Opinion Fr Oskar Wermter SJ
UNEMPLOYMENT is a painful subject to young people, for example, recent school leavers, but also their parents. They send their children to school and hope that learning will find them work, so that eventually they can create work for others.
Working (getting a job) is more than making money. It is simply part of our humanity. A person who refuses to work or is not given a chance to use his brain and to engage his heart, in building a work team, company, a workshop, studio, or laboratory, person whose hands never rest, is not fully realising his/her humanity.
A friend of mine worked all his life for the same company which had recognised his talents and send him to college to become an engineer. At the age of 58, he was told to retire. The promised pension was not bad. It enabled him to travel round the globe and see the world. But he was not happy. He missed his work, his colleagues, and the daily challenge to be a man of excellence. He felt like an amputee who had lost part of himself.
Very well-meaning people tell me to take it easy and retire from my daily toils. Actually, I don’t feel like that. When some years ago the “parking boys” in the city called me mudhara (old man, grand-dad), I was deeply shocked. I did not feel that old. And strangely enough, now that I am in my 70s, I still feel fit and ready to go back to my “workbench” (actually a laptop) and be busy with people, whether they are young or old, who need me (and whom I need too).
That big company told my friend that he had to leave in order to make room for younger people. He was unhappy and yet glad that some youngster would be given a chance. He remembered his own struggle, while trying to get a good workplace. A little while ago, I had a young friend who helped me now and then with computer issues. He was competent in information technology (IT), and yet still unemployed.
When I run into him these days, he tells me about his new life. At long last he became an apprentice in an IT company. He is happy and relaxed and full of stories about his new friends and colleagues. When I am stuck with a computer problem, he is still available and ready to show me what to do. The young who grew up in this computer age cope better than us oldies.
I know a six-year old little boy who gives computer advices to his father. Operating a little computer seems like child’s play to him, but he is quite serious about it. He is proud of his skills. From play he wants to graduate and be employed in the future.
You need a workplace to show what you can do. That is where we meet the competition and prove ourselves. I remember a girl who displayed a slogan right across her bosom: “What boys can do, girls can do better.” I am not sure if she actually frightened any boys. But she certainly had acquired self-confidence.
Once you have settled down in a profession and pursue a career, you know who you are, where your place in life is and what you can do, what you are good at and what seems rather a waste of time. You would have found your identity.
When I was still a college student, many of my colleagues found the going rather tough and dropped out. Some laughted at me when they heard about my choice. I had opted to work for the Church in Africa. I spent two years like a learner driver displaying an “L-plate”. I loved it, or rather “them”, the people I had come to know in Zimbabwe. I just wanted to live and work with them. Nothing else mattered. I knew where my future lay.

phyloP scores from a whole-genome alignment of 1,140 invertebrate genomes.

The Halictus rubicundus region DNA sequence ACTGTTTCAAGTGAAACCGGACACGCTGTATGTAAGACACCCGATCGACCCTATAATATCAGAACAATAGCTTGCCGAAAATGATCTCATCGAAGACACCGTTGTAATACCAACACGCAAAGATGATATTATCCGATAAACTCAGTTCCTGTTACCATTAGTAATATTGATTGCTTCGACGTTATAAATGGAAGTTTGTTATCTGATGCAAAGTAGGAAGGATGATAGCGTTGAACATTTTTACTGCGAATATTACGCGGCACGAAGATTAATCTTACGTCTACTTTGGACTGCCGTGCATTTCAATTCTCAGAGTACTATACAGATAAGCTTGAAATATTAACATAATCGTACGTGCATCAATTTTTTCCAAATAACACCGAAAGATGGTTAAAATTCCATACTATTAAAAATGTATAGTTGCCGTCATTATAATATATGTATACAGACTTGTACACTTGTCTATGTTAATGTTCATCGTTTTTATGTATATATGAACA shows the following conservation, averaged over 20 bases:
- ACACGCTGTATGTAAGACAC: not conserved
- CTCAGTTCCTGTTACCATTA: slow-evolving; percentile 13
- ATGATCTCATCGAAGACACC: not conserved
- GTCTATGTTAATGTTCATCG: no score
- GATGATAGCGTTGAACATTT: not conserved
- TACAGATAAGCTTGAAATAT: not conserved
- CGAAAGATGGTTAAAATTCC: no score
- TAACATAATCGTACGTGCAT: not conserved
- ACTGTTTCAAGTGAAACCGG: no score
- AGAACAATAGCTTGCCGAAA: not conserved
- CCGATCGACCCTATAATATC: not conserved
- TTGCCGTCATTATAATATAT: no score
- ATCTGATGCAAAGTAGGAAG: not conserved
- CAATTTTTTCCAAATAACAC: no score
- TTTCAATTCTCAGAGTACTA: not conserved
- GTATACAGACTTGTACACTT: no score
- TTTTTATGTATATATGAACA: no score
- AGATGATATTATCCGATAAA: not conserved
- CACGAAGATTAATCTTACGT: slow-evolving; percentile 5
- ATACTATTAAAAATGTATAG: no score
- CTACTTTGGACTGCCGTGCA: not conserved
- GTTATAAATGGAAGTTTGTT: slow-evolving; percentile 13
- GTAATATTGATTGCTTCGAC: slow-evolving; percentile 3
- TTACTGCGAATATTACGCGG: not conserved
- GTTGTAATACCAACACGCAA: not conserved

Work connects you with people. You work for the common good, for the family and community. You work hand-in-hand with colleagues and friends. You share knowledge and experience. The work of your hands and the novel and creative ideas from your brain are not your private property, but are to be shared with fellow workers and the public at large.
The material you handle comes from nature. The byproducts of the working process end up in rivers, lakes, on fields and in forests, they pollute the air and poison the water supply. The miner finds treasures in the bowels of the earth, the fisherman finds his treasures in the sea, wood for furniture and tools comes from forests where trees have grown to an enormous height. Some are hundreds of years old, each one to be respected like a wise old man or woman.
Is the skilled carpenter creative in his trade, but also destructive for forests and the landscape? Old abandoned mine shafts tell us about the labours of our ancestors. Riverbeds where women were once digging for gold nuggets still show the “wounds” the treasure hunt has left. Collapsed mine shafts have become tombs for miners who never saw the light of day again.
The biblical account of creation tells us that we should “subdue” the earth and have “dominion over it”. This has been misunderstood to mean we were free to exploit, maim and disfigure the beauty of creation. But the Creator told our first parents and still tells us, their children, “to cultivate and care for the earth” (Gen. 1: 28; 2: 15).
Everything on the “earth, our common home”, is precious and beautiful and worth to be cared for. Everything is connected with, and dependent on, everything else. There is a fine balance between all creatures. Bees are needed to pollinate flowers and trees.
Water is life. But if typhoons and cyclones get out of hand, “tsunamis” devastate islands and coastal regions. All creatures need water, and its availability is a matter of war and peace.
Temperatures that rise because of industrial smoke-stacks may cause the Antarctica and mountain glaciers to melt and raise sea levels dangerously. Water can also kill.